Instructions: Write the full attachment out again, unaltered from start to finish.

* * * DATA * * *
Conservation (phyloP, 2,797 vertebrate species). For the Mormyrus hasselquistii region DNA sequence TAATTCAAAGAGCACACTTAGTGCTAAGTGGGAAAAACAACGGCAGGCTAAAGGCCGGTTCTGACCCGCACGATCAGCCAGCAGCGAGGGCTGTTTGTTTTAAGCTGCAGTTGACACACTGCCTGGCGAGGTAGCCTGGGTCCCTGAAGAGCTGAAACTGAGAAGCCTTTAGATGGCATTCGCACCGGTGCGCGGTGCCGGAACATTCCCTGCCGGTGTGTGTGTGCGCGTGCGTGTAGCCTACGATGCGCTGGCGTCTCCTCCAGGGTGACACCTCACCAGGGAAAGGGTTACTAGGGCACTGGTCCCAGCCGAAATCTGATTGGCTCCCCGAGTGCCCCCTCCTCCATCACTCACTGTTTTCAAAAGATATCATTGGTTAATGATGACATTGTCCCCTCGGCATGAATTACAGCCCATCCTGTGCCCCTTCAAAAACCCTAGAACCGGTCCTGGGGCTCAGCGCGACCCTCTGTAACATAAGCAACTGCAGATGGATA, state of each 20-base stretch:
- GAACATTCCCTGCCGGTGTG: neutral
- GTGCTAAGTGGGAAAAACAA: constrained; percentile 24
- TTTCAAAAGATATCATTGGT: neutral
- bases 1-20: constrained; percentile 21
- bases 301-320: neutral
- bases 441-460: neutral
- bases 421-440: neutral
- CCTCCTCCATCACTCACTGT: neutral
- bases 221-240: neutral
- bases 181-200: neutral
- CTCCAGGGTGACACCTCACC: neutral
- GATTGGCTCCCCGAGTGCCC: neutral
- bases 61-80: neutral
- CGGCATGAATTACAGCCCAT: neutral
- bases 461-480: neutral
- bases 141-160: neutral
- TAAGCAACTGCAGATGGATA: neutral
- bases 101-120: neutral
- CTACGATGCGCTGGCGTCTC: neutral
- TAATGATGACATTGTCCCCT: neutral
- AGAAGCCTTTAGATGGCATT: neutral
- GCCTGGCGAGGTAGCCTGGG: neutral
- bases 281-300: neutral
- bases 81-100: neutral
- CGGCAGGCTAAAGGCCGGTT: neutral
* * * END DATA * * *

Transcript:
Conservation (phyloP, 2,797 vertebrate species). For the Mormyrus hasselquistii region DNA sequence TAATTCAAAGAGCACACTTAGTGCTAAGTGGGAAAAACAACGGCAGGCTAAAGGCCGGTTCTGACCCGCACGATCAGCCAGCAGCGAGGGCTGTTTGTTTTAAGCTGCAGTTGACACACTGCCTGGCGAGGTAGCCTGGGTCCCTGAAGAGCTGAAACTGAGAAGCCTTTAGATGGCATTCGCACCGGTGCGCGGTGCCGGAACATTCCCTGCCGGTGTGTGTGTGCGCGTGCGTGTAGCCTACGATGCGCTGGCGTCTCCTCCAGGGTGACACCTCACCAGGGAAAGGGTTACTAGGGCACTGGTCCCAGCCGAAATCTGATTGGCTCCCCGAGTGCCCCCTCCTCCATCACTCACTGTTTTCAAAAGATATCATTGGTTAATGATGACATTGTCCCCTCGGCATGAATTACAGCCCATCCTGTGCCCCTTCAAAAACCCTAGAACCGGTCCTGGGGCTCAGCGCGACCCTCTGTAACATAAGCAACTGCAGATGGATA, state of each 20-base stretch:
- GAACATTCCCTGCCGGTGTG: neutral
- GTGCTAAGTGGGAAAAACAA: constrained; percentile 24
- TTTCAAAAGATATCATTGGT: neutral
- bases 1-20: constrained; percentile 21
- bases 301-320: neutral
- bases 441-460: neutral
- bases 421-440: neutral
- CCTCCTCCATCACTCACTGT: neutral
- bases 221-240: neutral
- bases 181-200: neutral
- CTCCAGGGTGACACCTCACC: neutral
- GATTGGCTCCCCGAGTGCCC: neutral
- bases 61-80: neutral
- CGGCATGAATTACAGCCCAT: neutral
- bases 461-480: neutral
- bases 141-160: neutral
- TAAGCAACTGCAGATGGATA: neutral
- bases 101-120: neutral
- CTACGATGCGCTGGCGTCTC: neutral
- TAATGATGACATTGTCCCCT: neutral
- AGAAGCCTTTAGATGGCATT: neutral
- GCCTGGCGAGGTAGCCTGGG: neutral
- bases 281-300: neutral
- bases 81-100: neutral
- CGGCAGGCTAAAGGCCGGTT: neutral